FINDING VIVIAN MAIER and DOM HEMINGWAY Starring Jude Law Open Friday!

 


CURRENT FEATURES

Opens Friday!

 


Edwin Harris
1931-2014

Friends and family are gathering for cocktails and tales,
Tonight at 8:30pm at La Te Da.
Ed was a long time volunteer of the
Tropic and will be missed.

 


UPCOMING EVENTS

Buy Tix Online

FILM REVIEWS

 

A Quartet of Fascinating Films at Tropic Cinema

 

Reviewed by Shirrel Rhoades, Film Critic, Cooke Communications

 

Bigger than life, brazen, brawling, a drunken ex-con -- that’s Dom Hemingway, the character portrayed by Jude Law in the same-named film “Don Hemingway.” A safecracker out to even the score for the 12 years he spent in prison, he’s violent, profile, and self-destructive. Why should we care about such a disreputable character? As Detroit News explains, “ You don’t so much care where Dom is going as how he's getting there, and he’s getting there loud.” St. Louis Post-Dispatch calls it “a noirish light show with a cockeyed rhythm.” And the Seattle Times opines that the film “has two terrific things going for it: snappy dialogue … and Law, who’s both funny and scary in equal measures.”

Next up: Vivian Maier was a Chicago street photographer whose cityscapes are finding acclaim after her death in 2009. This documentary titled “Finding Vivian Maier” by historian John Maloop brings these images to an appreciative audience while recounting how her work was discovered. Boston Herald describes it as “ a penetrating exploration of the link between art and obsession and a major discovery of a 20th-century master.” And Minneapolis Star Tribune says, “This may be the most pleasurable 83 minutes you will spend in a theater this year.”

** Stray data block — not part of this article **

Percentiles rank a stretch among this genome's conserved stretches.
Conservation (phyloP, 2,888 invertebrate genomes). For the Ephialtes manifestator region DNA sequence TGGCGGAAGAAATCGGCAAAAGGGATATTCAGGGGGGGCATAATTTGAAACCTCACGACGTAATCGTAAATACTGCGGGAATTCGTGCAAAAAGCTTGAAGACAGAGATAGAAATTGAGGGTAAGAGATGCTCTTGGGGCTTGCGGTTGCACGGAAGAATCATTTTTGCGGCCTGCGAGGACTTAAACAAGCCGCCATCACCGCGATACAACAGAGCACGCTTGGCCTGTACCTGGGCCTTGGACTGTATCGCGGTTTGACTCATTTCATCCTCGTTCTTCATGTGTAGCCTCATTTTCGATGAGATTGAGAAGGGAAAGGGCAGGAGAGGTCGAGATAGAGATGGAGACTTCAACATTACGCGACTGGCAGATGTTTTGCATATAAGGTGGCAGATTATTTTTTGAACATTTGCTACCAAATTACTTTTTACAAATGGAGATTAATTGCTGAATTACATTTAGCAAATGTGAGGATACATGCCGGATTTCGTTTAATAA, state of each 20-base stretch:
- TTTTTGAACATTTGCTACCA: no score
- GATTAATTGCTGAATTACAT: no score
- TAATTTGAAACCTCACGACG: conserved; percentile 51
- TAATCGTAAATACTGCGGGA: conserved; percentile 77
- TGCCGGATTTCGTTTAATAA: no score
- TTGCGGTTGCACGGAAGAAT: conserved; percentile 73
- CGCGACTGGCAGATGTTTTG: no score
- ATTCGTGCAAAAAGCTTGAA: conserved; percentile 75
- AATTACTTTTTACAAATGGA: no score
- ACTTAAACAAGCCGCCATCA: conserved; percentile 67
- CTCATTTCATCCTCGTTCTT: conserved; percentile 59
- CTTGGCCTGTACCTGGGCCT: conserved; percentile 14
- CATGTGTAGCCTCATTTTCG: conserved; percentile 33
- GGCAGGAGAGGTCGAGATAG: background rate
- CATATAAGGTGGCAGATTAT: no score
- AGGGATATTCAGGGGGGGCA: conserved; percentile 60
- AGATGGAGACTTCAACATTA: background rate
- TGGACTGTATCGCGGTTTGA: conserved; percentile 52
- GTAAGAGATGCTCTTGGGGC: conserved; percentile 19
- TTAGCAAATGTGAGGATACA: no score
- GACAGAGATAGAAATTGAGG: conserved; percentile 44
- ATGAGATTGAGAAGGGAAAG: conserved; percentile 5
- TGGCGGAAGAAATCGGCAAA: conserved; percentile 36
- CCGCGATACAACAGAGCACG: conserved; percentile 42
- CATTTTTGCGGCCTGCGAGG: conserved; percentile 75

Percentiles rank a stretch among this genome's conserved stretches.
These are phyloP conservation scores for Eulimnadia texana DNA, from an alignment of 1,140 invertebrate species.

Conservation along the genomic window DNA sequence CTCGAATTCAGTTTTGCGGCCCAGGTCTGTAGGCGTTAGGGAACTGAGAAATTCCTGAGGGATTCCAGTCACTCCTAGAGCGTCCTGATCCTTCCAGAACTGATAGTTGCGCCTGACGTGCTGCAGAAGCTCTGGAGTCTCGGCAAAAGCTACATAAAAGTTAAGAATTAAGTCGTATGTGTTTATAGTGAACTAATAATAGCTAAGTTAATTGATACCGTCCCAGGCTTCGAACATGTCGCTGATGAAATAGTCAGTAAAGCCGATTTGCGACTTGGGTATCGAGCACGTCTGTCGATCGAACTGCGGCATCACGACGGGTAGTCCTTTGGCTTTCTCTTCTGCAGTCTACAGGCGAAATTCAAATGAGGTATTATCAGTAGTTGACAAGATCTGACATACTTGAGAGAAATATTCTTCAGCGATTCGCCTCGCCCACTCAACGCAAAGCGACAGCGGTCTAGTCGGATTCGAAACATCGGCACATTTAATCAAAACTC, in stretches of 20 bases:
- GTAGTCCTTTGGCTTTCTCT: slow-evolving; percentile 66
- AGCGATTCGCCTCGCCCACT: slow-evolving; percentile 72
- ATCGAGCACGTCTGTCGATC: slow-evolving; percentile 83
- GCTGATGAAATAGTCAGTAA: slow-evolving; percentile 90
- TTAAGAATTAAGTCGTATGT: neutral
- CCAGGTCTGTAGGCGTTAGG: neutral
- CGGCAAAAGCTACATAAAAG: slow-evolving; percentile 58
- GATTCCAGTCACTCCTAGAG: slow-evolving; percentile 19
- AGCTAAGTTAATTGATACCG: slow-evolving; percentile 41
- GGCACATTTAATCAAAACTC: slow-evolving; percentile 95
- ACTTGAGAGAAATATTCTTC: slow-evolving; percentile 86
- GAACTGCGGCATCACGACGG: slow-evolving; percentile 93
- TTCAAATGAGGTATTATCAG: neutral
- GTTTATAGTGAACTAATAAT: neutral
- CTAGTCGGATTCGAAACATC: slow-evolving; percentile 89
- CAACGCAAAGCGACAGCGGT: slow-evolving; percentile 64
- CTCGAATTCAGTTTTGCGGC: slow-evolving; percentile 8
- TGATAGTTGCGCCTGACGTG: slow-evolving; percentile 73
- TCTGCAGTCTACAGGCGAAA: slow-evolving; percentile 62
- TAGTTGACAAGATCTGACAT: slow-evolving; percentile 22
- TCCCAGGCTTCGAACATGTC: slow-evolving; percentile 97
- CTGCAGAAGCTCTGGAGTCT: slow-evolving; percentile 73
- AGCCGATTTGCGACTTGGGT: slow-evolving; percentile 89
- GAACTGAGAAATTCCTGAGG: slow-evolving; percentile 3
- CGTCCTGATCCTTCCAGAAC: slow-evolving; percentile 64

“The Lunchbox” continues to serve up a tender rom-com that takes place in steamy Mumbai, India. A lunch pail mistakenly delivered by the dabbawalas courier system sets off an exchange of love letters. Newsday calls it “ warm, and warmly predictable,” while HeyUGuys terms it “a moving piece of cinema.” And Times-Picayune adds, “This is a charming crowd-pleaser that is made with love -- just like the food in the titular lunchbox.”

IMO, the jewel among these films is Wes Anderson’s “The Grand Budapest Hotel,” a stylistic fable about a hotel concierge (Ralph Fiennes), his lobby boy (Tony Revolori), a dead dowager (Tilda Swinton), her greedy son (Adrien Brody), and the gun-happy Zubrowka police (led by Edward Norton). The Miami Herald says, “ The movie is a flume ride through the imagination of one of the most creative minds making movies today, and the pleasure curls your toes.” And Detroit News tells us it’s “an old-fashioned screwball comedy garishly dressed.” And Cinema Signals chimes in, “Any single frame qualifies for wall space in a cinematic museum as the players ingeniously apply their emotive elasticity to fit the Anderson universe.”

And if four winning films were not enough, Tuesday night is the New York Film Critics advance showing of “Locke,” the story of a construction worker (Tom Hardy) whose life is crumbling before our eyes on a nighttime drive to London. Entertainment Weekly notes, “I can't think of anyone I'd rather see white-knuckled behind the wheel than Hardy, who with his bravura performance here has turned me into a true believer.” And Film.com concludes, “Tom Hardy owns this taut, telling character study.”

Guess we better change that headline to “A Quintet of Fascinating Films.”

srhoades@aol.com


IN THE TROPIC GALLERY

Another exciting exhibit coming soon!

 



AV in Paradise
 
Rodel Foundation

La Concha

The Citizen